This is turning into an annual topic: a few weeks post-Christmas, someone discovers that an “amazing” connected toy is actually a massive security and privacy risk, with the safety — and potentially, even the lives — of children put in jeopardy.
And still, no one seems to be proactive in accepting responsibility.
Do your children use online toys, which connect to your home wireless network? If so, what follows may be of considerable concern to you…
Germany Bans Talking Cayla Doll
In February 2017, German authorities decided to ban the sale of the popular talking doll, christened “Cayla”. There was even advice given to parents to destroy any toys they had, although a decision to enforce that action was not made.
The ban was inspired by a proof-of-concept demonstration of a vulnerability in the toy, which is available worldwide.
Cayla is a cute idea. Getting online via Bluetooth and a smart phone with internet access, the doll answers questions, using voice recognition and Google. According to Germany’s telecommunications watchdog, conversations between children and others in range of the doll can be recorded… or even forwarded elsewhere.
“A company could also use the toys to target the child or parents with advertising. Furthermore, if the radio link is not properly secured by the manufacturer, the toy can be used by nearby parties to eavesdrop on conversations.”
But what is the real problem here? Surely a toy providing answers is a great way for children to learn? Well, it’s the execution: the unsecured Bluetooth connection, basically. In short, it’s cost cutting — opting for a shortcut instead of making sure a potentially life changing toy is robust.
Do you or your children own a Cayla doll? We’d suggest destroying such a device is overkill. But if you’re concerned about its ability to retain details of privacy, we’d advise… switching it off. Because, obviously, anything that records voice and conversations is a risk, not just to children, but to the whole family.
Database Hack Leaks Recordings of Children
Did you buy a CloudPet for your offspring, or the descendants of a friend, last Christmas?
This is a toy that has been the center of a horrendous data leak, in which the voices of their owners (and friends and families) have been recorded, stored in an unsecured database and consequentially leaked online.
Just to clarify, that’s 2 million recordings that were hacked. Oh, and they were then held to ransom, all because CloudPets manufacturer Spiral Toys cut costs, time and effort and stored the data (we’ll overlook whether they should have been recording it for now) in a MongoDB database.
(The problem with MongoDB is that it isn’t by default secure. Extra steps need to be taken to secure data stored in this way.)
But it gets worse. Security researcher Troy Hunt has attempted to contact CloudPets on several occasions to highlight the hack, as well as the lack of security within the toys themselves (three character, unhashed passwords; test, staging and production data and websites all stored on the same server.)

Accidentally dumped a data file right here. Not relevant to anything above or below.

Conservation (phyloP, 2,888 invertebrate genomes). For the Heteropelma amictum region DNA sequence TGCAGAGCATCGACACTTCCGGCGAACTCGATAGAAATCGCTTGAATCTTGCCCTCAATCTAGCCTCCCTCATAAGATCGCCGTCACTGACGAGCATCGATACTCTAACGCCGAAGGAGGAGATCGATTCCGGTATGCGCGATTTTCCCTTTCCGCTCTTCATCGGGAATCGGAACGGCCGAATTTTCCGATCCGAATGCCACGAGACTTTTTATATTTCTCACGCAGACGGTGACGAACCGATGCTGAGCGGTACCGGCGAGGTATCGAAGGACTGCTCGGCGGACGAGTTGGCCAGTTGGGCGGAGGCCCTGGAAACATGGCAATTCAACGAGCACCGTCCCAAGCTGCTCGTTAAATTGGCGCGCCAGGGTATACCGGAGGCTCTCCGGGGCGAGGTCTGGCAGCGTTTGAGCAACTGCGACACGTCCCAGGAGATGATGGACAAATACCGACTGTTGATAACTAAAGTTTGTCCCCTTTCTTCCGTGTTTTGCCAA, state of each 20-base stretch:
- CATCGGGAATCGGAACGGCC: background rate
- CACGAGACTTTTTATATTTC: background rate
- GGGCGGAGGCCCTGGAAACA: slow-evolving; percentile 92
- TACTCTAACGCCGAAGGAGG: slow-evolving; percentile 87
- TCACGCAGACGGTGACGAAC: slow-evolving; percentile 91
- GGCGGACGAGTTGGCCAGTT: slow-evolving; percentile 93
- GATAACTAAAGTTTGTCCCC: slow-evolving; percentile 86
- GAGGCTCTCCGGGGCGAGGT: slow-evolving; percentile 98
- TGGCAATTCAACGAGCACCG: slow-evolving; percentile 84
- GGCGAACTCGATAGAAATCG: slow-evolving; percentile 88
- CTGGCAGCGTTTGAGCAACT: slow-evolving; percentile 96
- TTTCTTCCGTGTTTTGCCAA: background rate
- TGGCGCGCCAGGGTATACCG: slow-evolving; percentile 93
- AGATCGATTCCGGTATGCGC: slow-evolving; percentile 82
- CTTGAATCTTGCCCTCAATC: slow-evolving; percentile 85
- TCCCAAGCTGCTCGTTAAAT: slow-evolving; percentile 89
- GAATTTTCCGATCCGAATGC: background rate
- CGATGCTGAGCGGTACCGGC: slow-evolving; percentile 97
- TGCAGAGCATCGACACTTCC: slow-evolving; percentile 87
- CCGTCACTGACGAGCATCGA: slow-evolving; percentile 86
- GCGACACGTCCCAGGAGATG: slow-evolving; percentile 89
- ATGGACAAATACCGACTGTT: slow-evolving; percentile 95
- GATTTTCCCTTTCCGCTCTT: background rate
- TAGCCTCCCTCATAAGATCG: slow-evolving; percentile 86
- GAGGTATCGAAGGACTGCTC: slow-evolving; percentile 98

The whole sorry story includes a demand of Bitcoin to return the data, a company refusing to communicate with any enquiries from researchers and the press, and a bunch of parents left unaware that their child’s favorite toy is an online security risk. At the time of writing, CloudPets and Spiral Toys have not advised parents of any problems.
Whether you think the data being recorded and subsequently leaked is a problem or not, a company that refuses to engage with anyone over issues like this is not one that you whose products you should be using.
We’ve Seen It All Before
The problem with all of this is that, sadly, nothing is new. Like the fledgling smart home industry — which connected toys are an extension of, admittedly — products appear to have been thrown together, with little consideration for concepts such as security and privacy.
No, here the only concepts of interest to the designers is profit, and low manufacturing costs.
Back in 2015, we saw how wireless quadcopter drones could be hacked with a piece of relatively straightforward software.
Wind forward a year, and it became apparent that not only had child electronics giant VTech been hacked (with the loss of 6 million accounts of child data ), but they were also putting the onus for privacy and security onto their consumers .
On each of these occasions, we’ve highlighted ways in which you can ensure your data — and that of your children — remains secure . We’ve also suggested you demand more from smart toy manufacturers. Put simply, if a connected toy does not meet basic security and privacy requirements (secure data transfer, password protection) and its manufacturers cannot offer secure storage of any data collected, then you need to forget about that particular toy, and move onto the next.
It’s Getting Better
Fortunately, things are changing, just as they are in the mainstream smart home market. Manufacturers are recognizing the need for security and privacy, and releasing new, more robust devices. But keep an eye out for the cheaper gear, that features older hardware and firmware. This is where the problems will persist in the coming years, as manufacturers attempt to sell off older, less secure stock for a fraction of the price.
Do you have a connected toy that you’re concerned about? Perhaps you feel that there is no risk? Tell us your thoughts below.
Image Credit: Sergey Chmel via Shutterstock.com